Day 4 - Create unique passwords for all your accounts

Sharing passwords across multiple accounts is a really bad idea. Once a hacker gets hold of one password, they will use it to try and gain access to other accounts. Creating unique passwords helps ensure that any damage caused by poor security elsewhere doesn’t jeopardise your other accounts. Dunkin Donuts recently revealed a data loss caused, it is believed, by a password reuse attack.


Day 3 - Use a secure internet connection


Google has been championing “HTTPS Everywhere” for several years. The launch of Let’s Encrypt in April 2016 made free certificates widely available and the SSL certificate industry has had a huge shakeup in the last 12 months. Even paid-for certificates with warranties and trust marks are now available for just a few pounds. There is now no reason at all not to run your entire site under https and you will be ranked better by the search engines when you do. If you need implementing https site-wide, get in touch.


Day 2 - Check your webpages are secured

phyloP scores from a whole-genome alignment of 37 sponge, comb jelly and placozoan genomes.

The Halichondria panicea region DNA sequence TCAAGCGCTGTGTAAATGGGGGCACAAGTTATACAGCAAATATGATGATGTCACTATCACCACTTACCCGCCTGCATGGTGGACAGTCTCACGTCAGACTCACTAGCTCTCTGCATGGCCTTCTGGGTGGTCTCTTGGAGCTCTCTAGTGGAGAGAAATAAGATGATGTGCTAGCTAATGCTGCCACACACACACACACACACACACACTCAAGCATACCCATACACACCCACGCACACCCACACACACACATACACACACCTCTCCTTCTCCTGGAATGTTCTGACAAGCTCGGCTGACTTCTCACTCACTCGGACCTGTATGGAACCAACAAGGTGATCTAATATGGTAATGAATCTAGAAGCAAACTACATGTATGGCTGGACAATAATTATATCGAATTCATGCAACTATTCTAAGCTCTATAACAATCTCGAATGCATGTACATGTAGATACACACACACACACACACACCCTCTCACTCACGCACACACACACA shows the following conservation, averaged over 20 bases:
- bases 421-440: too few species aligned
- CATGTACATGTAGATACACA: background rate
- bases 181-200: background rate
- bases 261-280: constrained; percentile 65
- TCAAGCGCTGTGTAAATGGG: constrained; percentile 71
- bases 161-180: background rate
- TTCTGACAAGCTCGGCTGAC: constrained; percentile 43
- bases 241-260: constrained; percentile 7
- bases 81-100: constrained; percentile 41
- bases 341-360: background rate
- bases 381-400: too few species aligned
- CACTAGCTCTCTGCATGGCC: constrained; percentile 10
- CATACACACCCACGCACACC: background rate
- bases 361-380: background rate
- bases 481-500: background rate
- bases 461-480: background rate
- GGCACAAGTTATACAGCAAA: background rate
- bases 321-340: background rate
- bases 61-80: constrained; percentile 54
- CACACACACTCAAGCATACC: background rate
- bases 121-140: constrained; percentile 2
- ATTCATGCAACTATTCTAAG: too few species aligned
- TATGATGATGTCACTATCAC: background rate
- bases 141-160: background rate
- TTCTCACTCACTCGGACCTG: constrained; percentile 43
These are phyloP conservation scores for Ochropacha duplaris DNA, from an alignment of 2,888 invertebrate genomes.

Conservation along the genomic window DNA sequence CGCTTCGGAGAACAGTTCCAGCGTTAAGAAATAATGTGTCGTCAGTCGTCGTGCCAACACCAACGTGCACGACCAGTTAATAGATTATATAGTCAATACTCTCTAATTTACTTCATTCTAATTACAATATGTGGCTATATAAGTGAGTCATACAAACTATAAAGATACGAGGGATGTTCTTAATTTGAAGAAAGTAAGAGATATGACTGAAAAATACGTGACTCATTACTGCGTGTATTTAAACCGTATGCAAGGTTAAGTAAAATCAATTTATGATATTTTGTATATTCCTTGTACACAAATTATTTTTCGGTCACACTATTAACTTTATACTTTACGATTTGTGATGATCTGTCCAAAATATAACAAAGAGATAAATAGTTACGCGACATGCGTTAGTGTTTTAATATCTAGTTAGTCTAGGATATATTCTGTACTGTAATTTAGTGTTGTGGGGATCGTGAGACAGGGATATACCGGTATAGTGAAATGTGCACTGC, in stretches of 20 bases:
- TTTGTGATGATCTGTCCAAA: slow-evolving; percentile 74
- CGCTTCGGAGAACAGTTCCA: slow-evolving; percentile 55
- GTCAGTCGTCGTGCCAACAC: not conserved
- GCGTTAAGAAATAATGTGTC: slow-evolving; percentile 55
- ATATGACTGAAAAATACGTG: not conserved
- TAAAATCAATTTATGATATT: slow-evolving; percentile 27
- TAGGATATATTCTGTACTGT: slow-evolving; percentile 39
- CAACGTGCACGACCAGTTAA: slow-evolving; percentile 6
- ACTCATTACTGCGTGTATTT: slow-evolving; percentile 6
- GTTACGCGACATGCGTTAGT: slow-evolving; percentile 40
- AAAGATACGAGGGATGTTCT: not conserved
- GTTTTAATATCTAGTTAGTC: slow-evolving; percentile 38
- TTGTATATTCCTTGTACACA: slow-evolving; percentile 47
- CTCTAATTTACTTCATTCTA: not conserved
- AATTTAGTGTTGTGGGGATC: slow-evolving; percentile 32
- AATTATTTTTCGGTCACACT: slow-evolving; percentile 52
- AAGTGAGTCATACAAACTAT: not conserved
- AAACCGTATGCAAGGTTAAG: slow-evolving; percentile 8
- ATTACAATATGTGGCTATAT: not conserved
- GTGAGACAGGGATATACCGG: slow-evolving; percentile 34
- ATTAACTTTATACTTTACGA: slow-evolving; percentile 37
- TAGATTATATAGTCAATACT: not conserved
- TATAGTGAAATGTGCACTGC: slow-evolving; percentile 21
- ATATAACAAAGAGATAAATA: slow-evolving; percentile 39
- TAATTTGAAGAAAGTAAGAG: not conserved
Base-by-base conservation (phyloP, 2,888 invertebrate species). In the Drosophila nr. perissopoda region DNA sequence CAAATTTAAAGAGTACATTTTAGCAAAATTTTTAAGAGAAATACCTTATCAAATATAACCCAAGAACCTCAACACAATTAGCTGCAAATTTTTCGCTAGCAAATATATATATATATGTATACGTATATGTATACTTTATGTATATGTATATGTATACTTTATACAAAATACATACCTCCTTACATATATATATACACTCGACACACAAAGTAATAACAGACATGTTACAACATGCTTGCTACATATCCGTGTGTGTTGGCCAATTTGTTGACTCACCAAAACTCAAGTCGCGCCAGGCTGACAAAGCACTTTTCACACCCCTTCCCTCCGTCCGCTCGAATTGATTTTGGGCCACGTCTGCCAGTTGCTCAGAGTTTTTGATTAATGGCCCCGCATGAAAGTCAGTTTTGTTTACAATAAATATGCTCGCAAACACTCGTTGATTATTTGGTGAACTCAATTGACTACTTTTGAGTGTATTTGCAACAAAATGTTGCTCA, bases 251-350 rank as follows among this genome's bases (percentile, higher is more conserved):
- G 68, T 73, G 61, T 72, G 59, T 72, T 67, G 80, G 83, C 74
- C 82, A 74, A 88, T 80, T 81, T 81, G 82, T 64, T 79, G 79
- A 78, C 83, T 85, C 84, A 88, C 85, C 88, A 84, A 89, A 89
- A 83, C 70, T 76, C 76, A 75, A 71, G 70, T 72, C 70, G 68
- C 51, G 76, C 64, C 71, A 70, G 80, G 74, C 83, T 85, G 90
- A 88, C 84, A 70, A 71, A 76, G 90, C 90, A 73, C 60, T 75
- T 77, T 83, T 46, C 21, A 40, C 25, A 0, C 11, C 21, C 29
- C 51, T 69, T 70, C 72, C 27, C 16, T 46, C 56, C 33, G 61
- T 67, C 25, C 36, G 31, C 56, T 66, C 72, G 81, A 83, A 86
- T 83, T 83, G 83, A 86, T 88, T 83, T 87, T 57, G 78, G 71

Once you have secured the data in transit (see day 1) the next step is to make sure that you have secured the web pages themselves from being altered or interfered with in the browser. We recommend this analysis tool to confirm that the latest best practises have been implemented on your site. These include headers such as X-Frame-Options which tells the browser whether you want to allow your site to be framed or not. By preventing a browser from framing your site you can defend against attacks like clickjacking. Implementing these measures can have some side effects so if you need help, get in contact.


Day 1 - Check your website configuration


Configuring a website for SSL can be complicated, what with multiple software libraries, insecure default settings and many new configuration best practices. Qualys (a DCL partner) provide a free to use tool that checks the configuration of your website and can help identify misconfigurations that make the traffic more vulnerable in interception and unauthorised decryption. Give it a go and see how secure you are. If you need help, contact us.


24 days of security tips, advice and useful tools to check your website …. As we believe peace of mind is the best present we can offer to help you make sure your business keeps secured from the risk of hackers and potential data breaches.

24 days which we hope can bring you a December filled with Silent Nights and a Peaceful Christmas break.

It starts this Saturday, so stay tuned to this blog post, or follow our social channels Twitter, LinkedIn, Facebook for the latest posts.


Want to improve, increase and build stronger defences around your business online operations, then speak to one of our security experts.

Our team are fully ISO270001 verified and run an ITIL certified helpdesk. It’s our mission to keep clients secure online.